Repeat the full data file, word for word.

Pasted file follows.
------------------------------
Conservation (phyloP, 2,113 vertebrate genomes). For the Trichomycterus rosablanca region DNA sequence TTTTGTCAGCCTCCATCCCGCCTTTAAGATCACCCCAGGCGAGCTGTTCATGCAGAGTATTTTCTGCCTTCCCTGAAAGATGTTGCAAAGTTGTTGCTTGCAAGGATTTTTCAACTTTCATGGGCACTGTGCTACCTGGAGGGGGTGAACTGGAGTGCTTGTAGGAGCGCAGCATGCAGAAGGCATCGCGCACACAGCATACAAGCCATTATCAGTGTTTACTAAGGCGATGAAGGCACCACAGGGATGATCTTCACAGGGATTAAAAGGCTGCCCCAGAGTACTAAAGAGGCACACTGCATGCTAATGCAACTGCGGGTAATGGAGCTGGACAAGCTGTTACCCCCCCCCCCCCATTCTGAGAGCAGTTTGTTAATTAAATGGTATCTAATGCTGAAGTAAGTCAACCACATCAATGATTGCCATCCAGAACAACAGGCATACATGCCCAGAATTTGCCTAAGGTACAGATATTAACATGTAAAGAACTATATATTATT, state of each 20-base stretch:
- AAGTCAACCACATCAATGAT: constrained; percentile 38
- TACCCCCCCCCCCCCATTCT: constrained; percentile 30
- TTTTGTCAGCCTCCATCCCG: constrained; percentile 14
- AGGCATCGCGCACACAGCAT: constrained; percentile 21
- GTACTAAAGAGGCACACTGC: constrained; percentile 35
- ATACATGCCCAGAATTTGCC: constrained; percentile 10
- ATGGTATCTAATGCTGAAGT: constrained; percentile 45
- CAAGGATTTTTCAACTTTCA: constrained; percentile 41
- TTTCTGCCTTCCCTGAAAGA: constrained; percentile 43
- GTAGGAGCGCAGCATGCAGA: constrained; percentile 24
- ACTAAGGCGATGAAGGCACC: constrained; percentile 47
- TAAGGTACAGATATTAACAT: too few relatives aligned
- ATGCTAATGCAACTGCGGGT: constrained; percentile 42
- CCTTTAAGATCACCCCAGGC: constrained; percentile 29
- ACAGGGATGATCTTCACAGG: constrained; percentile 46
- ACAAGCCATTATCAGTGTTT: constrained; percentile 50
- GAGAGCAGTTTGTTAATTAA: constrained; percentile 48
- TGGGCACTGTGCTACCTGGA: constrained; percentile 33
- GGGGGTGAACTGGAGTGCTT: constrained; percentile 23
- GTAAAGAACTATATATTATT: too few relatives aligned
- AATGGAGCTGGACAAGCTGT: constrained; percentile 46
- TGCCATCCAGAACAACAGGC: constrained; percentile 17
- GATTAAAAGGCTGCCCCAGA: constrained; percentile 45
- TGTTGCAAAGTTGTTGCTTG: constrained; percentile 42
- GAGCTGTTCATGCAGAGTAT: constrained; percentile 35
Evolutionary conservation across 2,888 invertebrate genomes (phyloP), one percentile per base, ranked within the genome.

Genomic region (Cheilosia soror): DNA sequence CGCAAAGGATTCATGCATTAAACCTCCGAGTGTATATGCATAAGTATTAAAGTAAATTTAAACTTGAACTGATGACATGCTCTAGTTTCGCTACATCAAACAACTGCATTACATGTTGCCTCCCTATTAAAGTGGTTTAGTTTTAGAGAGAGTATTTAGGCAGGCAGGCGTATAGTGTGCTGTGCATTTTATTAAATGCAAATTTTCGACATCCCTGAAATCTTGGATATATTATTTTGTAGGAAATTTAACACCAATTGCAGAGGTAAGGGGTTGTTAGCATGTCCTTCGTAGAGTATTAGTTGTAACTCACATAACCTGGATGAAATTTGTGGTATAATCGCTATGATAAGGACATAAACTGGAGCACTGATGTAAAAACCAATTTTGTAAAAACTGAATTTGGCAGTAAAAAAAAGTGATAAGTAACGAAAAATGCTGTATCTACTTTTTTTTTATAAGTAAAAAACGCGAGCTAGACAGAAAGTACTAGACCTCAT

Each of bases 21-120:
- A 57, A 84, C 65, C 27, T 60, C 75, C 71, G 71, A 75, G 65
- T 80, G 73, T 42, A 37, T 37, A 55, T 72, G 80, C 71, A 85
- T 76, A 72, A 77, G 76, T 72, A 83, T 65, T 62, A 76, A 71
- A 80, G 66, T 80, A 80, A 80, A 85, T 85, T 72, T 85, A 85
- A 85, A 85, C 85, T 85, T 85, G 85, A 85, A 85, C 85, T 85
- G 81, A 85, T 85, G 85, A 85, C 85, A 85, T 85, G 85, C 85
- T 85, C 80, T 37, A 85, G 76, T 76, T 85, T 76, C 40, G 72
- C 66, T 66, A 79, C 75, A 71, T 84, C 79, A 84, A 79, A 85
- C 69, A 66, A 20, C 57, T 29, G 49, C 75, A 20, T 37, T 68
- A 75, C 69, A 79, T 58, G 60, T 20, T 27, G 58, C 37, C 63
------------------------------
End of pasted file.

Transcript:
Conservation (phyloP, 2,113 vertebrate genomes). For the Trichomycterus rosablanca region DNA sequence TTTTGTCAGCCTCCATCCCGCCTTTAAGATCACCCCAGGCGAGCTGTTCATGCAGAGTATTTTCTGCCTTCCCTGAAAGATGTTGCAAAGTTGTTGCTTGCAAGGATTTTTCAACTTTCATGGGCACTGTGCTACCTGGAGGGGGTGAACTGGAGTGCTTGTAGGAGCGCAGCATGCAGAAGGCATCGCGCACACAGCATACAAGCCATTATCAGTGTTTACTAAGGCGATGAAGGCACCACAGGGATGATCTTCACAGGGATTAAAAGGCTGCCCCAGAGTACTAAAGAGGCACACTGCATGCTAATGCAACTGCGGGTAATGGAGCTGGACAAGCTGTTACCCCCCCCCCCCCATTCTGAGAGCAGTTTGTTAATTAAATGGTATCTAATGCTGAAGTAAGTCAACCACATCAATGATTGCCATCCAGAACAACAGGCATACATGCCCAGAATTTGCCTAAGGTACAGATATTAACATGTAAAGAACTATATATTATT, state of each 20-base stretch:
- AAGTCAACCACATCAATGAT: constrained; percentile 38
- TACCCCCCCCCCCCCATTCT: constrained; percentile 30
- TTTTGTCAGCCTCCATCCCG: constrained; percentile 14
- AGGCATCGCGCACACAGCAT: constrained; percentile 21
- GTACTAAAGAGGCACACTGC: constrained; percentile 35
- ATACATGCCCAGAATTTGCC: constrained; percentile 10
- ATGGTATCTAATGCTGAAGT: constrained; percentile 45
- CAAGGATTTTTCAACTTTCA: constrained; percentile 41
- TTTCTGCCTTCCCTGAAAGA: constrained; percentile 43
- GTAGGAGCGCAGCATGCAGA: constrained; percentile 24
- ACTAAGGCGATGAAGGCACC: constrained; percentile 47
- TAAGGTACAGATATTAACAT: too few relatives aligned
- ATGCTAATGCAACTGCGGGT: constrained; percentile 42
- CCTTTAAGATCACCCCAGGC: constrained; percentile 29
- ACAGGGATGATCTTCACAGG: constrained; percentile 46
- ACAAGCCATTATCAGTGTTT: constrained; percentile 50
- GAGAGCAGTTTGTTAATTAA: constrained; percentile 48
- TGGGCACTGTGCTACCTGGA: constrained; percentile 33
- GGGGGTGAACTGGAGTGCTT: constrained; percentile 23
- GTAAAGAACTATATATTATT: too few relatives aligned
- AATGGAGCTGGACAAGCTGT: constrained; percentile 46
- TGCCATCCAGAACAACAGGC: constrained; percentile 17
- GATTAAAAGGCTGCCCCAGA: constrained; percentile 45
- TGTTGCAAAGTTGTTGCTTG: constrained; percentile 42
- GAGCTGTTCATGCAGAGTAT: constrained; percentile 35
Evolutionary conservation across 2,888 invertebrate genomes (phyloP), one percentile per base, ranked within the genome.

Genomic region (Cheilosia soror): DNA sequence CGCAAAGGATTCATGCATTAAACCTCCGAGTGTATATGCATAAGTATTAAAGTAAATTTAAACTTGAACTGATGACATGCTCTAGTTTCGCTACATCAAACAACTGCATTACATGTTGCCTCCCTATTAAAGTGGTTTAGTTTTAGAGAGAGTATTTAGGCAGGCAGGCGTATAGTGTGCTGTGCATTTTATTAAATGCAAATTTTCGACATCCCTGAAATCTTGGATATATTATTTTGTAGGAAATTTAACACCAATTGCAGAGGTAAGGGGTTGTTAGCATGTCCTTCGTAGAGTATTAGTTGTAACTCACATAACCTGGATGAAATTTGTGGTATAATCGCTATGATAAGGACATAAACTGGAGCACTGATGTAAAAACCAATTTTGTAAAAACTGAATTTGGCAGTAAAAAAAAGTGATAAGTAACGAAAAATGCTGTATCTACTTTTTTTTTATAAGTAAAAAACGCGAGCTAGACAGAAAGTACTAGACCTCAT

Each of bases 21-120:
- A 57, A 84, C 65, C 27, T 60, C 75, C 71, G 71, A 75, G 65
- T 80, G 73, T 42, A 37, T 37, A 55, T 72, G 80, C 71, A 85
- T 76, A 72, A 77, G 76, T 72, A 83, T 65, T 62, A 76, A 71
- A 80, G 66, T 80, A 80, A 80, A 85, T 85, T 72, T 85, A 85
- A 85, A 85, C 85, T 85, T 85, G 85, A 85, A 85, C 85, T 85
- G 81, A 85, T 85, G 85, A 85, C 85, A 85, T 85, G 85, C 85
- T 85, C 80, T 37, A 85, G 76, T 76, T 85, T 76, C 40, G 72
- C 66, T 66, A 79, C 75, A 71, T 84, C 79, A 84, A 79, A 85
- C 69, A 66, A 20, C 57, T 29, G 49, C 75, A 20, T 37, T 68
- A 75, C 69, A 79, T 58, G 60, T 20, T 27, G 58, C 37, C 63